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Identifying the noun phrase

 
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nickpellatt



Joined: 08 Dec 2006
Posts: 1522

PostPosted: Sat May 23, 2009 10:54 pm    Post subject: Identifying the noun phrase Reply with quote

Im posting this in the vain hope that someone can shed some light on this part of my current grammar course that is causing me no end of grief. Embarassed

My course is covering descriptive and functional grammar, rather than the subject + verb etc type stuff. Is anyone able to make some simple pointers about identifying noun phrases and head words...especially long noun phrases.

For example
"A new national body designed to reduce the number of animals that die in scientific experiments today".

That (apparently) is a fairly long noun phrase. "body" is the head noun, what comes after is postmodification. The head noun has been postmodified by a prepositional phrase but that prepositional phrase is still part of the noun phrase.

Can anyone explain that to me in simple terms? Why is 'number of animals' not a noun phrase, likewise with 'scientific experiments'. I dont understand any of this, and cant even explain why really ... so I guess if anyone can shed any light on this topic I would be over the moon!
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fluffyhamster



Joined: 13 Mar 2005
Posts: 2596
Location: UK > China > Japan > UK again

PostPosted: Sun May 24, 2009 1:10 am    Post subject: Reply with quote

Hi Nick. 'The number of animals...' and 'scientific experiments' are indeed still noun phrases (contain nouns/noun phrases), but assigning just those basic part of speech labels (or 'categories') doesn't tell us much about how the words are coalescing into larger units that have a grammatical (and meaningful!) function*; you are basically being asked to think/parse**/go up a level or two from the bottom-most level, from the sentence as simply written out in separate words, to it having slashes or brackets or boxes (or whatever mode of analysis takes your fancy) added/superimposed - or, in using a tree diagram say (which is a popular way to show structural relationships, and has its uses***), from the individual base "twigs" up towards the points where "branches" join (nodes) - all in order (so it is argued/hoped) to give you more of a bird's eye view, understanding and appreciation of meaning-structure (which is what grammar is, and as a subject about, ultimately).**** There is a shuttling between parts and wholes, and wholes and parts, resulting in an eventual "hovering" more or less between the two poles (i.e. in an understanding of how the language as a whole, or rather, whole language, works). Being a native speaker can make it difficult to appreciate the need for the overlaying of metalanguage and analytical apparatus, but there it is nontheless as a required and seemingly necessary component of more advanced English language courses! (You have to do what you can to understand it, but don't need to make it your or another's master or even slave once you have completed the course - you will then be free to use it only as and when you see fit, when you perceive a real need for it (which may not be that often, to be honest!), and there are plenty of other ways, complementary or not, to study, organize, understand and teach language. But like I say, you do need to make at least a token effort to understand this stuff, and it will assist you in becoming a more knowledgeable teacher even if it doesn't make much difference to your own practices).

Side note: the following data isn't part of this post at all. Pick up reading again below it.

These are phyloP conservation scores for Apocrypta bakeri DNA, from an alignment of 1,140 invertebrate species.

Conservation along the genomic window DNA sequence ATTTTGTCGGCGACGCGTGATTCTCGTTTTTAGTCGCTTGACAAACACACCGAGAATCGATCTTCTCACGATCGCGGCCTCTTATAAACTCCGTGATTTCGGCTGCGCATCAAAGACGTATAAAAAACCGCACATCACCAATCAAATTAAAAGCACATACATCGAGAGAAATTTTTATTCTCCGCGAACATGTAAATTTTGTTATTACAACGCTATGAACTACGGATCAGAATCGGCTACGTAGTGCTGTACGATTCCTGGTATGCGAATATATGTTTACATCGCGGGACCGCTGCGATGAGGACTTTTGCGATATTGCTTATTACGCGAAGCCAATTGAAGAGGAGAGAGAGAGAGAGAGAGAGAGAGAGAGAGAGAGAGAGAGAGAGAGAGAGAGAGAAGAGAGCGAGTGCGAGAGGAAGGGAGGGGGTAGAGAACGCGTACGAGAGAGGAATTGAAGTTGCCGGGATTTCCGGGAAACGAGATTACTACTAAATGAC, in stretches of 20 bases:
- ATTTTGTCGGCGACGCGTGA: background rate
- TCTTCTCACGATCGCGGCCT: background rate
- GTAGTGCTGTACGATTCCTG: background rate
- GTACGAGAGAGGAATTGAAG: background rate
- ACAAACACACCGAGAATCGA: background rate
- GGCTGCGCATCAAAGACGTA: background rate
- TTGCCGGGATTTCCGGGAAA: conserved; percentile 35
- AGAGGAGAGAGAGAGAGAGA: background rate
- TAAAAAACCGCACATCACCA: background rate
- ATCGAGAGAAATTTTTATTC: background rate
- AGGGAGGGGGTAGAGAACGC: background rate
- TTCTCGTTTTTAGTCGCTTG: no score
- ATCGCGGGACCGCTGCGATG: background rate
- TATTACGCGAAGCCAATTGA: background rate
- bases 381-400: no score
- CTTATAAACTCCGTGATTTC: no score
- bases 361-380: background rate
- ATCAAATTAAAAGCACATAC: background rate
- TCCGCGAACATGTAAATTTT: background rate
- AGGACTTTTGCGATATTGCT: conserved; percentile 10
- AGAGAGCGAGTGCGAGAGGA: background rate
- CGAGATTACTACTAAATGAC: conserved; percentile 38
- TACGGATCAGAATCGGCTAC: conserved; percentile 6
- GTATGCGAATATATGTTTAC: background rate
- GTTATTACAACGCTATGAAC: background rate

Anyway, everything that comes before 'today' (i.e. 'A new national body designed to reduce the number of animals that die in scientific experiments') is functioning as subject of... (the rest of the sentence that I found on Google: '...announced 500,000 worth of grants to "replace, refine and reduce" vivisection.' http://www.guardian.co.uk/education/2004/sep/27/highereducation.uk ).

Something on parsing: